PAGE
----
Little Monsters


This amusing zombie comedy stars Lupita Nyong’o as an ass-kicking kindergarten teacher who finds herself caught in a zombie apocalypse with a class of kids, a deadbeat volunteer chaperone (Alexander England), and a self-obsessed children’s TV star who brings nothing to the table but ego (Josh Gad). Add in the world’s cutest Star Wars fan, Diesel La Torraca, a few rounds of Taylor Swift’s “Shake It Off,” and a killing Nyong’o in the middle of zombie action, and you’ve got a crowd-pleasing horror comedy right in time for Halloween.

“Little Monsters knows exactly who it is and what it’s up against, and it plays to those strengths admirably, keeping the energy high from beginning to end while also gradually slipping in some genuine emotion. It’s a wonderfully vulgar, chaotic trip with a stellar performance that proves Nyong’o can do no wrong while also serving as a good reminder of the value of a good teacher. In addition, Little Monsters features one of the best Star Wars references I’ve ever seen in a film.” Little Monsters is a fun and carefree zom-com bolstered by Nyong’o’s tremendous star power, as emotional as it is nasty.

Possessor


Possessor is a kaleidoscopic psychological freakout picture that sees Antiviral filmmaker Brandon Cronenberg deliver much of the body horror film fans have come to know with the Cronenberg name. Andrea Riseborough plays Vos, a high-tech assassin who utilizes mind-melding technology to take over the body of an unsuspecting victim, use their body to carry out her hit, and then leave the host dead in an apparent suicide before returning to her own body. But, as her personal life falls apart and her horrendously brutal crimes blur the thinly drawn lines between her identities, Vos finds herself in a bloodbath with her next target (Christopher Abbott), who fights back from the inside. Possessor is one of the gnarliest, bloodiest horror movies you’ll find on Netflix right now, but it’s also a hell of a captivating sci-fi film, packed with the kind of interesting ideas that take hold of your head and stay squirming about in there long after the last drop of blood is spilt.

Ready or Not


What if Hide-and-Seek was turned into a horror film? Ready or Not is one of the best times you’ll have in a theater this year, thanks to smart scripting, rich production design, and some movie-making performances (particularly from Samara Weaving and Adam Brody). Grace, a young woman who marries into an impossibly wealthy aristocratic family and learns a twisted family ritual that makes her the would-be sacrifice in a fatal game of Hide-and-Seek, is played by Weaving. The filmmaking duo Radio Silence injects crackling, breezy energy into every exhilarating set-piece, and Weaving is electrifying in what should be a star-making performance (another to her expanding resume of horror-comedy victories among The Babysitter, Mayhem, and Ash vs. Evil Dead).

Run


Is there such a thing as too much affection from a mother? The horror film inspired by Misery Chloe (Kiera Allen), a homeschooled high school senior eager to go away to college and live her life to the fullest, is the protagonist of Run. Her mother (Sarah Paulson), who is extremely cautious and concerned for her daughter’s future in the real world, raises her. As Chloe begins to plan her future life, she becomes increasingly aware that her mother may be concealing a dark secret. Will Chloe be allowed to leave her house at some point? Run, not walk!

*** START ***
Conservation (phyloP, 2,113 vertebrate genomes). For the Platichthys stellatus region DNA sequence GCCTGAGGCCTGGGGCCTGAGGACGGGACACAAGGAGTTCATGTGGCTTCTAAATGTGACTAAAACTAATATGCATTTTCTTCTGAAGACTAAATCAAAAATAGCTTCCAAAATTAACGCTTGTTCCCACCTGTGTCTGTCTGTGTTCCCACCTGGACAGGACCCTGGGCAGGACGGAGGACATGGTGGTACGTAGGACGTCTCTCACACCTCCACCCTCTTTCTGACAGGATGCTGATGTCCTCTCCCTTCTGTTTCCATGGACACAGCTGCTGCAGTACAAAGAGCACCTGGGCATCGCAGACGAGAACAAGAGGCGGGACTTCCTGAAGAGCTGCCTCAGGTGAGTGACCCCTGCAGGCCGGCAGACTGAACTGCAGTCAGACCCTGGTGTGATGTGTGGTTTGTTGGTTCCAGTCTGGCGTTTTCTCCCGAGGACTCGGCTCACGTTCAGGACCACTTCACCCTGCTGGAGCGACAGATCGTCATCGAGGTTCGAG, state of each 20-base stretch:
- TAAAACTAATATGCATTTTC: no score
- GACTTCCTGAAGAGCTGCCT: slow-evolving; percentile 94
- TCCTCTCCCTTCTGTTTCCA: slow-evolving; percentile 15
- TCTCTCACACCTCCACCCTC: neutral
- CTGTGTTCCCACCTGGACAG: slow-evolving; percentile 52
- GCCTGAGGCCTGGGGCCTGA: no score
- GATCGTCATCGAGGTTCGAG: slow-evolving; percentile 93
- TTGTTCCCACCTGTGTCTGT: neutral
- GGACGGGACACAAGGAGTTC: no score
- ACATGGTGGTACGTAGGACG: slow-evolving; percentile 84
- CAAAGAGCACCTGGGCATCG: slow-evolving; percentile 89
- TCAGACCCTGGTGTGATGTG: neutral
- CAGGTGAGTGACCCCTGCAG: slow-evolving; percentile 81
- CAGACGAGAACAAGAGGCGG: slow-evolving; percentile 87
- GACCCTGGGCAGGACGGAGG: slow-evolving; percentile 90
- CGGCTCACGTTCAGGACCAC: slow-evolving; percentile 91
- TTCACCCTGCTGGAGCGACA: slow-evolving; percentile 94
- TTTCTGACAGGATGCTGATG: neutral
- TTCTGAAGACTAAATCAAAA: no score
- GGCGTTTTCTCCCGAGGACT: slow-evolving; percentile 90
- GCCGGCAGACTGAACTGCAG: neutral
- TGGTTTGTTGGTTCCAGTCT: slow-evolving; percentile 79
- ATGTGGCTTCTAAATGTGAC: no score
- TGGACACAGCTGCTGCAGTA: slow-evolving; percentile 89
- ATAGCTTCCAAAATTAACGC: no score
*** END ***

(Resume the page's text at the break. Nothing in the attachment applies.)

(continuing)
Titane


Titane is a truly one-of-a-kind experience that deserves to be experienced with as little information as possible. It’s an ultimately lovely movie about family and identity that simultaneously wears the skin of bodily horror. It revolves around Agathe Rousselle’s Alexia, a woman who was severely damaged in a car accident as a child and now wears a titanium plate in her head. She begins to build a bond with a man while posing as his son after an intimate experience with an automobile and a series of terrible killings. If this all seems unusual, it is much stranger, which is part of what makes it so wonderful. It’s an entirely unique vision, with the entire ensemble fully committed to bringing Ducournau’s universe to life. If you’ve seen her previous film, the equally excellent Raw, you’ll have a good notion of what you’re in for, even if it takes a completely different path. It is ridiculous, gory, dark, and ultimately loving in a way that no other film can match.

Us


In Jordan Peele’s second film, Us, a middle-class family on vacation is invaded by their own doppelgängers, there’s just so much going on. Of course, the film is about much more than that, but for those who haven’t yet watched this thrilling meditation on class and privilege in America, the synopsis will suffice. Us, like Peele’s earlier picture, Get Out, exploits its high idea to delve into deeper concerns, but it also succeeds as a gripping piece of filmmaking. You never know where the movie will go next from scene to scene.